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SHAF Buys Antietam Signal Station Site
By Deborah Fitts


SHARPSBURG, Md. - What is thought to be the site of an intriguing series of photographs from the Civil War is being preserved by Save Historic Antietam Foundation (SHAF). It is purchasing 8 acres for $60,000.

The October 1862 images, taken in the aftermath of the battle of Antietam, show a large log signal tower draped with Union flagmen displaying a telescope and signal flag. The stumps of trees attest to a hasty clearing. Until now the location has been identified as atop Elk Ridge overlooking the battlefield.

But SHAF President Tom Clemens said SHAF co-founder and first president Dennis Frye discovered the actual site of the signal station. Frye was doing National Archives research on war damage claims on his property which was Burnside's headquarters.

Frye's efforts turned up a claim by a family seeking reimbursement for a one-and-a-half-acre stand of trees that had been leveled for a signal station behind their house. Documents also indicated that this was the farm, whose house still stands, where Union Gen. George McClellan made his post-battle headquarters for the Army of the Potomac.

The claim for damage to the trees matches the dates that McClellan stayed at the farm, Clemens noted. SHAF conjectured that Gardner simply walked up the hill to take the signal station photos at the same time. When SHAF went looking for the site, "We found hard evidence," he said.

Before the war the hilltop was apparently cut over several times to supply charcoal to a nearby iron furnace, Clemens said. The old charcoal hearth was adapted by the soldiers as the base of the signal tower. Piles of stones visible today, lying at regular intervals nearby, may represent remnants of huts, or stones piled by soldiers who were preparing to build huts, he said.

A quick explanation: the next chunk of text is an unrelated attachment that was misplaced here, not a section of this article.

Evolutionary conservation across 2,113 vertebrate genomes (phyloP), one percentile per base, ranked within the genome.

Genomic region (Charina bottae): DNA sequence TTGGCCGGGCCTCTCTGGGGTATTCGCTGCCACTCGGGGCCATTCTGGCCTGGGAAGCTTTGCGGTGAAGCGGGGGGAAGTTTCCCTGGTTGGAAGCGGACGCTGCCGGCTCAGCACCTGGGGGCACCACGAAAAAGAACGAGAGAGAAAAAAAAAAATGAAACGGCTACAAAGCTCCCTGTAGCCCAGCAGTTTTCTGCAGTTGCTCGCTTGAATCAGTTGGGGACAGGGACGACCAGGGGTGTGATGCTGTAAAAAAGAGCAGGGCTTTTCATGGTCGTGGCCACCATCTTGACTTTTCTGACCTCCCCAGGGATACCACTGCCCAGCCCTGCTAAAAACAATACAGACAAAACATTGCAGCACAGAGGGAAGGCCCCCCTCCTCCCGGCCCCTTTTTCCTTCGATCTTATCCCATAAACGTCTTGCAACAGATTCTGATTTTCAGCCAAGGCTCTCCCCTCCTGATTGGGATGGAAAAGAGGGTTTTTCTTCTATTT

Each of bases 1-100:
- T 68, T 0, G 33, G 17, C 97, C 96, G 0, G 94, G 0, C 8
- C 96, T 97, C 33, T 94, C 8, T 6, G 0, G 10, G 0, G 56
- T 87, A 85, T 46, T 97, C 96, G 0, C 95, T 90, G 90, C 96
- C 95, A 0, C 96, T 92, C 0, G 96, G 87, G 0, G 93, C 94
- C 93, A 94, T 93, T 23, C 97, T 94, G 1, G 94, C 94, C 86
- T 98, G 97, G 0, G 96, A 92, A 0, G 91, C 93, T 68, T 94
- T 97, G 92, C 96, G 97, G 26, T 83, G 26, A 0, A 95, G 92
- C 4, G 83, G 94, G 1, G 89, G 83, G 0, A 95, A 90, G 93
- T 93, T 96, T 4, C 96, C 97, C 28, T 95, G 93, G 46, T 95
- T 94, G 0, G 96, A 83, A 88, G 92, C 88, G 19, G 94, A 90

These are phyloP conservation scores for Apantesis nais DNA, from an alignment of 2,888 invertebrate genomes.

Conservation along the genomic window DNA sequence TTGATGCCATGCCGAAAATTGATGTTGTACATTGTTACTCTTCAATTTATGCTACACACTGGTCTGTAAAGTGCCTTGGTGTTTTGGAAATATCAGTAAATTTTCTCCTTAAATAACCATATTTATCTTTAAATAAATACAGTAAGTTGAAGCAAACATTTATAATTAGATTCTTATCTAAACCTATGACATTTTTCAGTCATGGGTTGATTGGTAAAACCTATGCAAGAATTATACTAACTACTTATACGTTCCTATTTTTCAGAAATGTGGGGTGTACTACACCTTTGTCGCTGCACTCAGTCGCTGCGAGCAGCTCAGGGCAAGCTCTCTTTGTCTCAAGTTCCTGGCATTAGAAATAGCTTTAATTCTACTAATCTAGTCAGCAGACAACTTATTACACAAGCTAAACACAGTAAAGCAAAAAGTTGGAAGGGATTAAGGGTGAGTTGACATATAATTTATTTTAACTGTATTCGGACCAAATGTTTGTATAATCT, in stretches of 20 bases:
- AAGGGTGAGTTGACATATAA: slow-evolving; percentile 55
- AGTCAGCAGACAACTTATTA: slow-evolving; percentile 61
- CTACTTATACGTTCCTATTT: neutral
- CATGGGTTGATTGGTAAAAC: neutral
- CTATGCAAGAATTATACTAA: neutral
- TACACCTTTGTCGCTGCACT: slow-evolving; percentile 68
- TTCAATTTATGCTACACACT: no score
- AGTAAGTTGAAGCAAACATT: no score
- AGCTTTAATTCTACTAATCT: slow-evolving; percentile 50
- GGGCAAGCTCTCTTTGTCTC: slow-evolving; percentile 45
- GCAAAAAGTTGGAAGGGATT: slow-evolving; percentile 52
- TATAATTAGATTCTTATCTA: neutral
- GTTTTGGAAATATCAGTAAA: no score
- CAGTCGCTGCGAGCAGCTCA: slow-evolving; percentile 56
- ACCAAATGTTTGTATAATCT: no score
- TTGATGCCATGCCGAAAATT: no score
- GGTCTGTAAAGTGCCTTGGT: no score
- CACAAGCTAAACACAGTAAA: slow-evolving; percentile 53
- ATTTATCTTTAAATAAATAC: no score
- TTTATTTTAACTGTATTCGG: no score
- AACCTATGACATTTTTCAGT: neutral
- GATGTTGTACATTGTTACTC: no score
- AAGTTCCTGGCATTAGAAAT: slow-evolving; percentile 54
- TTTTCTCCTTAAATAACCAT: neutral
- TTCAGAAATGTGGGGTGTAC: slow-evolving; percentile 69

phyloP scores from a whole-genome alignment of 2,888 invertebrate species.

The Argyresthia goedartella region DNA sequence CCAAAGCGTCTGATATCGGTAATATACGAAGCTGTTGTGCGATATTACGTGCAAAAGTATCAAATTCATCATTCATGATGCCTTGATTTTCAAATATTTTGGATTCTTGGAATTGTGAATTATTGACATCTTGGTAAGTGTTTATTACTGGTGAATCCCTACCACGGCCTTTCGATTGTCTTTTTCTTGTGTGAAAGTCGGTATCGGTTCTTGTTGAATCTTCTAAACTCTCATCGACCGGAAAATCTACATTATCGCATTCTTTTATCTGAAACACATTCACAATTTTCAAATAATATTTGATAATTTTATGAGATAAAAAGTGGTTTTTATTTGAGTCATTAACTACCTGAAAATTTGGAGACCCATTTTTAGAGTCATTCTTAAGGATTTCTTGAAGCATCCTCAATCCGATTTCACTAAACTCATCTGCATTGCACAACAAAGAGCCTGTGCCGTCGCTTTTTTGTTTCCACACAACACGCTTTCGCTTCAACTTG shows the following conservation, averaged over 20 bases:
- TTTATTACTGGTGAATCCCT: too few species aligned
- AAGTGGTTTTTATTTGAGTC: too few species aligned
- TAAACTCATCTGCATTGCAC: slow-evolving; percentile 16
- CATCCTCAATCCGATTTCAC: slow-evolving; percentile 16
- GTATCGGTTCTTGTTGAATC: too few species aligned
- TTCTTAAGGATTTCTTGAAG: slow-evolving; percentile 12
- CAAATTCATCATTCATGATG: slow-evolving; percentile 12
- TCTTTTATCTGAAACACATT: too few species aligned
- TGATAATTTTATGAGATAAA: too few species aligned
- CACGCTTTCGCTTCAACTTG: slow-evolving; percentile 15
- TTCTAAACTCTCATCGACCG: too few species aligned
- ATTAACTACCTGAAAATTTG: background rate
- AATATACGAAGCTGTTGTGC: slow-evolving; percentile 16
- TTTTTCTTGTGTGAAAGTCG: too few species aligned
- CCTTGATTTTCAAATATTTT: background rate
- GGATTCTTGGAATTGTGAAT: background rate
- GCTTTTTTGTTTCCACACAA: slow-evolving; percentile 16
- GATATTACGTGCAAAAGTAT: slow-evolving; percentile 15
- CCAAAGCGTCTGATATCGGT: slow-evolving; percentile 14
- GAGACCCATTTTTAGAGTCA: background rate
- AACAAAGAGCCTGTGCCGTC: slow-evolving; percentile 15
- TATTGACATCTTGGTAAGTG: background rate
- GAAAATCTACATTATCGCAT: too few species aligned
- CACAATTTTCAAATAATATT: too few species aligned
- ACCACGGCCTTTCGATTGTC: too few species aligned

SHAF purchased two parcels, totaling 8 acres, including 3.5 acres that comprises the signal station site and the rest fronting a nearby road. A right-of-way through private property joins the two. The lower lot has been purchased, and at presstime SHAF was waiting to close on the hill-top. The small nonprofit group has a $60,000 mortgage to pay off. The site had been subdivided for a building lot.

"We were just so excited by the fact that here was a place we could document," said Clemens. "It was the 'then and now' experience."

Clemens declined to detail the site's location, saying only that it was somewhere "in southern Washington County." Once a parking area is created and an interpretive sign installed, SHAF will be able to escort visitors, by appointment, across the private property to the signal station site.

"We will have it eventually open for interpretation, but it will be a while yet," Clemens said.

He said SHAF would have preferred buying a larger tract, but couldn't afford it. They are hoping for donations and perhaps funding from the state to pay off the mortgage.

Once SHAF clears the trees that have overgrown the hilltop, the view that the flagmen had will be restored: a look "well into Virginia and West Virginia, and up and down the Potomac," whose fords McClellan was responsible for guarding.

Since its establishment in 1986 SHAF has acquired itself, or helped the state protect, more than 4000 acres surrounding Antietam Battlefield.

Donations to SHAF, a nonprofit organization, may be sent to P.O. Box 550,
Sharpsburg, MD 21782, designated for the signal station site.

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